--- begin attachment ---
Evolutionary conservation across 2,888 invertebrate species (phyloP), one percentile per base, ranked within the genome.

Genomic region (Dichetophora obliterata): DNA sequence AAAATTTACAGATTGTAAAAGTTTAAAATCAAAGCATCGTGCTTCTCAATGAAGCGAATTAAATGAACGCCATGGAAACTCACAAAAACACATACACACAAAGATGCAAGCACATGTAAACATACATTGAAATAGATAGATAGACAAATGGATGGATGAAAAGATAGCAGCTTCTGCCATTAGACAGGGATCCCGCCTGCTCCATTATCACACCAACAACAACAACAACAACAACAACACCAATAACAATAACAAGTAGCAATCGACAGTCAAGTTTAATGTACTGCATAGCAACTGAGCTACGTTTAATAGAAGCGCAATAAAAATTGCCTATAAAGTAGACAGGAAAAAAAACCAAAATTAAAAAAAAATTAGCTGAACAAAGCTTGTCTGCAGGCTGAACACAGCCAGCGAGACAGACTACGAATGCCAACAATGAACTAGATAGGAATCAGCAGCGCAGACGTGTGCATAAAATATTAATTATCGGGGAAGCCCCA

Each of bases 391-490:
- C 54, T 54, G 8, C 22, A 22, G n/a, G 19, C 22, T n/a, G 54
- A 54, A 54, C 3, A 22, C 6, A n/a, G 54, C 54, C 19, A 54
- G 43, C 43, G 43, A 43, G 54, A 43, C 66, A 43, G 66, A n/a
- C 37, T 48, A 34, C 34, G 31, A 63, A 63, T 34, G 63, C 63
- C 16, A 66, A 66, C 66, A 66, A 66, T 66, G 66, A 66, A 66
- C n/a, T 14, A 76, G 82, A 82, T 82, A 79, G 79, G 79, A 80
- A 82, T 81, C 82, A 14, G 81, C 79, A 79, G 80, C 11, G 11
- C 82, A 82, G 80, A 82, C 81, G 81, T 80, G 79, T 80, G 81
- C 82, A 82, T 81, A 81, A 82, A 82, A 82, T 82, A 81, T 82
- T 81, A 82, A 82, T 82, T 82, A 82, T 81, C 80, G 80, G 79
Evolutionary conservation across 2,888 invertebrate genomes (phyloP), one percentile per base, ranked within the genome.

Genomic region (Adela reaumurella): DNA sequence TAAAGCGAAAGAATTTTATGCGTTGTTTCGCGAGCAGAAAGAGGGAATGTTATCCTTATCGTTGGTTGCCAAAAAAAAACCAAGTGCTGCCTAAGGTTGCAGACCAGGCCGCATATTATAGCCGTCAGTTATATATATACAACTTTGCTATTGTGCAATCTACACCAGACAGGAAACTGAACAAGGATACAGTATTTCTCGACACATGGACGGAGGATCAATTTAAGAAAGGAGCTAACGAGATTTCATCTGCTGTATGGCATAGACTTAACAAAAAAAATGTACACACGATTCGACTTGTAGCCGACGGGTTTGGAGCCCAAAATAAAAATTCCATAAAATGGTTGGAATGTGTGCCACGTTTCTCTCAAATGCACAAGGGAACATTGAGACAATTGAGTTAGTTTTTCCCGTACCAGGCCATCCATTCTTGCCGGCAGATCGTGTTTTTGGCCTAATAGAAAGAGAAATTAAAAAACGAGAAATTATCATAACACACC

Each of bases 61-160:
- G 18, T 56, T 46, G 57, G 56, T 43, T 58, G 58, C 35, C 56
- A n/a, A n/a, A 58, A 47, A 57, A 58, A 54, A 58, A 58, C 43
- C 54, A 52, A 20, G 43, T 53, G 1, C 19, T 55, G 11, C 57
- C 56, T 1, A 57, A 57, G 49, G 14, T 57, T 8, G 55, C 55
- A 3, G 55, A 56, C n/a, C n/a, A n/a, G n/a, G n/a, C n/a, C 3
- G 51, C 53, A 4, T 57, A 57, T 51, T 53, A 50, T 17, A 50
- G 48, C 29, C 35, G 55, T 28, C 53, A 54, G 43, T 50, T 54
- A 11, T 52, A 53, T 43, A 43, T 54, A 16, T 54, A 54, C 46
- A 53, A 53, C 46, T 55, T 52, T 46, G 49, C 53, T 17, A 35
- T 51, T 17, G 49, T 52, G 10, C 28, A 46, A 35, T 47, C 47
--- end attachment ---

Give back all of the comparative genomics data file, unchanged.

Evolutionary conservation across 2,888 invertebrate species (phyloP), one percentile per base, ranked within the genome.

Genomic region (Dichetophora obliterata): DNA sequence AAAATTTACAGATTGTAAAAGTTTAAAATCAAAGCATCGTGCTTCTCAATGAAGCGAATTAAATGAACGCCATGGAAACTCACAAAAACACATACACACAAAGATGCAAGCACATGTAAACATACATTGAAATAGATAGATAGACAAATGGATGGATGAAAAGATAGCAGCTTCTGCCATTAGACAGGGATCCCGCCTGCTCCATTATCACACCAACAACAACAACAACAACAACAACACCAATAACAATAACAAGTAGCAATCGACAGTCAAGTTTAATGTACTGCATAGCAACTGAGCTACGTTTAATAGAAGCGCAATAAAAATTGCCTATAAAGTAGACAGGAAAAAAAACCAAAATTAAAAAAAAATTAGCTGAACAAAGCTTGTCTGCAGGCTGAACACAGCCAGCGAGACAGACTACGAATGCCAACAATGAACTAGATAGGAATCAGCAGCGCAGACGTGTGCATAAAATATTAATTATCGGGGAAGCCCCA

Each of bases 391-490:
- C 54, T 54, G 8, C 22, A 22, G n/a, G 19, C 22, T n/a, G 54
- A 54, A 54, C 3, A 22, C 6, A n/a, G 54, C 54, C 19, A 54
- G 43, C 43, G 43, A 43, G 54, A 43, C 66, A 43, G 66, A n/a
- C 37, T 48, A 34, C 34, G 31, A 63, A 63, T 34, G 63, C 63
- C 16, A 66, A 66, C 66, A 66, A 66, T 66, G 66, A 66, A 66
- C n/a, T 14, A 76, G 82, A 82, T 82, A 79, G 79, G 79, A 80
- A 82, T 81, C 82, A 14, G 81, C 79, A 79, G 80, C 11, G 11
- C 82, A 82, G 80, A 82, C 81, G 81, T 80, G 79, T 80, G 81
- C 82, A 82, T 81, A 81, A 82, A 82, A 82, T 82, A 81, T 82
- T 81, A 82, A 82, T 82, T 82, A 82, T 81, C 80, G 80, G 79
Evolutionary conservation across 2,888 invertebrate genomes (phyloP), one percentile per base, ranked within the genome.

Genomic region (Adela reaumurella): DNA sequence TAAAGCGAAAGAATTTTATGCGTTGTTTCGCGAGCAGAAAGAGGGAATGTTATCCTTATCGTTGGTTGCCAAAAAAAAACCAAGTGCTGCCTAAGGTTGCAGACCAGGCCGCATATTATAGCCGTCAGTTATATATATACAACTTTGCTATTGTGCAATCTACACCAGACAGGAAACTGAACAAGGATACAGTATTTCTCGACACATGGACGGAGGATCAATTTAAGAAAGGAGCTAACGAGATTTCATCTGCTGTATGGCATAGACTTAACAAAAAAAATGTACACACGATTCGACTTGTAGCCGACGGGTTTGGAGCCCAAAATAAAAATTCCATAAAATGGTTGGAATGTGTGCCACGTTTCTCTCAAATGCACAAGGGAACATTGAGACAATTGAGTTAGTTTTTCCCGTACCAGGCCATCCATTCTTGCCGGCAGATCGTGTTTTTGGCCTAATAGAAAGAGAAATTAAAAAACGAGAAATTATCATAACACACC

Each of bases 61-160:
- G 18, T 56, T 46, G 57, G 56, T 43, T 58, G 58, C 35, C 56
- A n/a, A n/a, A 58, A 47, A 57, A 58, A 54, A 58, A 58, C 43
- C 54, A 52, A 20, G 43, T 53, G 1, C 19, T 55, G 11, C 57
- C 56, T 1, A 57, A 57, G 49, G 14, T 57, T 8, G 55, C 55
- A 3, G 55, A 56, C n/a, C n/a, A n/a, G n/a, G n/a, C n/a, C 3
- G 51, C 53, A 4, T 57, A 57, T 51, T 53, A 50, T 17, A 50
- G 48, C 29, C 35, G 55, T 28, C 53, A 54, G 43, T 50, T 54
- A 11, T 52, A 53, T 43, A 43, T 54, A 16, T 54, A 54, C 46
- A 53, A 53, C 46, T 55, T 52, T 46, G 49, C 53, T 17, A 35
- T 51, T 17, G 49, T 52, G 10, C 28, A 46, A 35, T 47, C 47